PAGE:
As I have indicated in the preamble, According to Assistant Secretary of State for African Affairs Johnnie Carson, many of the recent refugees arriving in Kenya and Ethiopia “are suffering from life-threatening malnutrition, and there may be many more in need of assistance in Eritrea, where a repressive regime fails to provide data on the humanitarian needs of its own people.” Susan Rice, U.S. Permanent Representative to the UN, also has this to say, “[w]e believe there is a famine in Eritrea, but we”re deeply concerned that none of us know because they have barred UN agencies, barred NGOs.” If I understood their statements correctly, Ambassador Susan Rice and Assistant Secretary Johnnie Carson seem to admit that there is no data that supports their assertions of “famine” and “life-threatening malnutrition” in Eritrea. If there is no data that supports the existence of “famine” or “life-threatening malnutrition” in Eritrea, how can they both disregard the alternative argument that there is no food shortage in Eritrea? With all due respect to both of them and the offices they represent, I wish I could say their arguments are argumentum ad ignorantiam (argument from ignorance), a logical fallacy that claims the truth of an assertion merely because it has not been proven false. But I cannot say that because they are purposely doing it to sneak in a fallacy as a tactic, a ploy many times used to discredit individuals who cannot disprove your claim. Some gullible individuals might argue that in order to disprove the claims made by Ambassador Susan Rice and Assistant Secretary Johnnie Carson, all the Eritrean government need to do is invite or re-admit the “barred UN agencies” so that they can fill the information “black-hole” and report the “facts in the ground”. In other words, the Eritrean government needs to let the NGOs back into the country so that the US can have its “eyes and ears” in Eritrea. But this means to fall into the Carson-Rice trap. Otherwise with all the “eyes from the sky” it is very hard to imagine the two Ambassadors really didn”t know.
What Johnny Carson and Susan Rice are championing is part of a well orchestrated and choreographed disinformation (not misinformation; while misinformation is false information spread unintentionally, disinformation is false information purposely disseminated in order to mislead). As the timing of the “ghost famine” disinformation clearly shows, the ghost story was designed to be part of the package Rice and the Ethiopians were to present to the international community in order to justify their push for additional sanctions on Eritrea. The sad thing is that the intended objective will neither preserve the interest of the American people nor help the people of the Horn.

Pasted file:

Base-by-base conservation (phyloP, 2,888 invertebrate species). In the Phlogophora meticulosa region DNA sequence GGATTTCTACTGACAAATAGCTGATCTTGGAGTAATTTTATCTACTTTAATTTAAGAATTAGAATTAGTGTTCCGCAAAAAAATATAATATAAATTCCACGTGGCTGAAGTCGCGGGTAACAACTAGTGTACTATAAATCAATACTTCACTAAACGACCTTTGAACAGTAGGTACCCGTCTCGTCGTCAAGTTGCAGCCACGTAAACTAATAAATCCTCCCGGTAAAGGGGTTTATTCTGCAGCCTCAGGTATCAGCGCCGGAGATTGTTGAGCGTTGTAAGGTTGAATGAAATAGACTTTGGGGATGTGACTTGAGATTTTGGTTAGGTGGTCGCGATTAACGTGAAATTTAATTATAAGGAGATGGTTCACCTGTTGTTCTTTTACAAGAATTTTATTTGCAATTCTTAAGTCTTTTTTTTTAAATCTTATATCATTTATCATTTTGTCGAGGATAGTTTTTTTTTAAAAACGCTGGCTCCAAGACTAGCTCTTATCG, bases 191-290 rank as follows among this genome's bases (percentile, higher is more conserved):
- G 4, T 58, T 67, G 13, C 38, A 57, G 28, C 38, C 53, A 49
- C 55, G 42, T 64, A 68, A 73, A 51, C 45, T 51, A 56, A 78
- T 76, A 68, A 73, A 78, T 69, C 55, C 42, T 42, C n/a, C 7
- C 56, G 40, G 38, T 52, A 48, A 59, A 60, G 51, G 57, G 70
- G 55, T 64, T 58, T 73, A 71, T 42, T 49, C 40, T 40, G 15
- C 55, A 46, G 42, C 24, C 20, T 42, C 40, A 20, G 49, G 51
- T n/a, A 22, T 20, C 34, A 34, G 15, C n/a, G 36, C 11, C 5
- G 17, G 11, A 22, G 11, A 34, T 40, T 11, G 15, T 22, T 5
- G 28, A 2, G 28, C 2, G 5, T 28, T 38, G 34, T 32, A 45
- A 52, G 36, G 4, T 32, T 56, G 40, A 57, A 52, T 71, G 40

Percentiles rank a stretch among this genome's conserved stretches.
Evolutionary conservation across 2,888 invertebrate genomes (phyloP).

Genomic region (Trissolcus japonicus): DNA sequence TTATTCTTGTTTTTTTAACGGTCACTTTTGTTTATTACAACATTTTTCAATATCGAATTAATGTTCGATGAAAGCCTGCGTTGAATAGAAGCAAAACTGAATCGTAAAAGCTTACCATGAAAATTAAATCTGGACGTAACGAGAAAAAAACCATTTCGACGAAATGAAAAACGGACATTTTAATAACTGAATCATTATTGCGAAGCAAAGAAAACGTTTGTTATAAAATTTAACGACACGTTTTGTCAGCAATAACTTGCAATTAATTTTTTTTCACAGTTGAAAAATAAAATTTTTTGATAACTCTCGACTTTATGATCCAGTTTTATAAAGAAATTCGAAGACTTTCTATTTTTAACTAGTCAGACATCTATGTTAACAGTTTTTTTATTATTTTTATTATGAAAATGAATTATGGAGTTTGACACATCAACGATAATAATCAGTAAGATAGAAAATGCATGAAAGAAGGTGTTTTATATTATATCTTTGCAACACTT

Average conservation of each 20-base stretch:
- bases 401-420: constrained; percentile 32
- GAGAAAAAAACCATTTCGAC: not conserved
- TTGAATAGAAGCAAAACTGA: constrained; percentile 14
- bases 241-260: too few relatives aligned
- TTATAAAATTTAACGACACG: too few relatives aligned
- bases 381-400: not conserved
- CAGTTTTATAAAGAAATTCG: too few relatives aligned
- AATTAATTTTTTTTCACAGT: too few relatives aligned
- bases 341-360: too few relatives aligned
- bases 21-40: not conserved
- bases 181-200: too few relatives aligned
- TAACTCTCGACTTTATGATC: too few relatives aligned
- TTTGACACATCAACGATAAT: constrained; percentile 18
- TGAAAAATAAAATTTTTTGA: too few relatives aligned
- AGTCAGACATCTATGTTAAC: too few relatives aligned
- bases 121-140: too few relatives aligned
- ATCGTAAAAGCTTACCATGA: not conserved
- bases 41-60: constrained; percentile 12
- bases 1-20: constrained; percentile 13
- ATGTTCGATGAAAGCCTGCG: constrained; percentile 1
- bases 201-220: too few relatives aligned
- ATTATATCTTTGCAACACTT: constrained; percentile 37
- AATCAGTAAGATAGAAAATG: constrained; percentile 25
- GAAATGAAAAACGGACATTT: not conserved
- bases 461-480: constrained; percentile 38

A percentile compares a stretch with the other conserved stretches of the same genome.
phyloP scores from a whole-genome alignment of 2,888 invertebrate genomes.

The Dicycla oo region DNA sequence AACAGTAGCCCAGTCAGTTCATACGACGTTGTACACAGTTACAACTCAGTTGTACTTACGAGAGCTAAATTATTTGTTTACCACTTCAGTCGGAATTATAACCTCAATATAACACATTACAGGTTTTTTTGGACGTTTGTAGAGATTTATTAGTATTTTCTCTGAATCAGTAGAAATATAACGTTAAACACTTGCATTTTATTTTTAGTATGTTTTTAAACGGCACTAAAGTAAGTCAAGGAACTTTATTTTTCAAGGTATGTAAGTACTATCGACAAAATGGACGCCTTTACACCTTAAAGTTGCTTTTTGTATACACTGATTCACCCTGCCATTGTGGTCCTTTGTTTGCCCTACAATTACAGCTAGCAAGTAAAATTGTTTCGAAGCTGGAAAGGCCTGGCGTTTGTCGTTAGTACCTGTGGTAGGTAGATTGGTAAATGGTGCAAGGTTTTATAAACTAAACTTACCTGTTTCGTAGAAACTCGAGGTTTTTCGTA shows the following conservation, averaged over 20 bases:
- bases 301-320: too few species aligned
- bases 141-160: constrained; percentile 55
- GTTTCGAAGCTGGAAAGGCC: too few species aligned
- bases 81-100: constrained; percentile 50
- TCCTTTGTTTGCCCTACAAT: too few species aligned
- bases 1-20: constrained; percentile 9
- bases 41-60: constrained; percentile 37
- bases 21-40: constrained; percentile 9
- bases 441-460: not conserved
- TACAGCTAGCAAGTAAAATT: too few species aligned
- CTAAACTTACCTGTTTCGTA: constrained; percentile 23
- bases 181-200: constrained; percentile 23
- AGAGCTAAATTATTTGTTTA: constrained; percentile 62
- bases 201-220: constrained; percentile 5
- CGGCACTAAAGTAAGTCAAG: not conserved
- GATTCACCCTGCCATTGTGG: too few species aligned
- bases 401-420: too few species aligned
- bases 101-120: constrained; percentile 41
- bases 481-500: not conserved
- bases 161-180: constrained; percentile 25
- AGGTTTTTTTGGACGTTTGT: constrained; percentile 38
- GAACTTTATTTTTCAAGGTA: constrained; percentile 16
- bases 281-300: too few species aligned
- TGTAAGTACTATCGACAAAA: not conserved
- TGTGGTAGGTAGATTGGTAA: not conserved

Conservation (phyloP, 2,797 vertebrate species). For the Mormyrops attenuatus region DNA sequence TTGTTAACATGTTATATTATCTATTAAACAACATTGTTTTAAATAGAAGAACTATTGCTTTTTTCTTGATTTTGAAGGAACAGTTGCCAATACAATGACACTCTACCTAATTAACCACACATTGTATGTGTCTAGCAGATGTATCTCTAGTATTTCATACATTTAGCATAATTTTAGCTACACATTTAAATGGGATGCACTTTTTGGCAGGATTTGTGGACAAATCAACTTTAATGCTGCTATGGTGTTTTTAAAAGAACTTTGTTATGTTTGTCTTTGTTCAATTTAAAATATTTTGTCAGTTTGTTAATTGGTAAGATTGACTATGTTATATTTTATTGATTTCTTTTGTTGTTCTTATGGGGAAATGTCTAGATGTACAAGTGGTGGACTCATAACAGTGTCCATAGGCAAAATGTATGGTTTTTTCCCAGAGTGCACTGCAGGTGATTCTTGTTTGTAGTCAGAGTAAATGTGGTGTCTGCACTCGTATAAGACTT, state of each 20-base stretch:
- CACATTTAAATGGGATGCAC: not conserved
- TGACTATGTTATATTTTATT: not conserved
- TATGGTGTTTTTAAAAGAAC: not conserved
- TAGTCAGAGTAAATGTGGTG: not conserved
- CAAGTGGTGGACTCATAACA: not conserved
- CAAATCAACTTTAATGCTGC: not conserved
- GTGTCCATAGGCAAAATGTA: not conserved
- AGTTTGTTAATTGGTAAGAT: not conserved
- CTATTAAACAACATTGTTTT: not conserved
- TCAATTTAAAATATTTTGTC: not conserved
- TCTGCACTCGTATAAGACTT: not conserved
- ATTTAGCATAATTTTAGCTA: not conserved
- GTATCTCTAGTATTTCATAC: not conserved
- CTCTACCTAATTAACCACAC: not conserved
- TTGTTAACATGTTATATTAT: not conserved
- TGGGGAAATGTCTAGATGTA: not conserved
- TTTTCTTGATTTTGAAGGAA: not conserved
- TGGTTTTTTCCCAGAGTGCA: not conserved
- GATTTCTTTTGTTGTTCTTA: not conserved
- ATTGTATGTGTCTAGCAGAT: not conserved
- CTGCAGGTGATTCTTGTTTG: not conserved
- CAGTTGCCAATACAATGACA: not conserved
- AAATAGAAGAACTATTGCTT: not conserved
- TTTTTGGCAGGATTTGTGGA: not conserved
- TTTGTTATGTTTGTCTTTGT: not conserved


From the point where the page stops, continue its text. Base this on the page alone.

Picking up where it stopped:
There is no famine in Eritrea. It was all a ghost, Susan Rice’s disinformation ghost. I had genuinely searched for the ghosts of famine and drought I read over the news wires before my departure to Eritrea. Fortunately, I never saw nor heard of any indication of such a case in my excursions outside of Asmera.
PS: Here is a link (http://www.youtube.com/watch?v=bOsmoj-FUAA) to a visual representation that validates the stories of the young national service man from weQerti I spoke on the Asmera-DekemHare road and the passengers we gave a ride on the way to Mai nefHi. They were right in that what I was seeing was nothing compared to what they had seen.
PSS: Here is also a recent news article of this year”s harvest
Bumper harvest expected in Emni Haili sub-zone
Mendefera, 28 October 2011- In the Sub-zone of Emni Haili, Southern region, the 15 thousands of hectares of land cultivated with different crops and cereals is in a good condition and ripe for bumper harvest, disclosed Mr. Osman Arafa, Administrator of the sub-zone.
According to the information he gave to Erina, the farmers of the sub-zone are expecting good harvest for they have properly prepared their plots for cultivation in addition to practicing crop rotation.
Mr. Mustafa Nur Husein, Administrator of Southern region during his visit to the sub-zones of Dubarba and Emni Haili said that the farmers of the region are raising their knowledge and experience year by year, and reminded them to strengthen efforts towards ensuring food security.
Regional statistical data indicate that the vast land cultivated through irrigation, other than that cultivated on the basis of the normal rainy season, is registering evident development.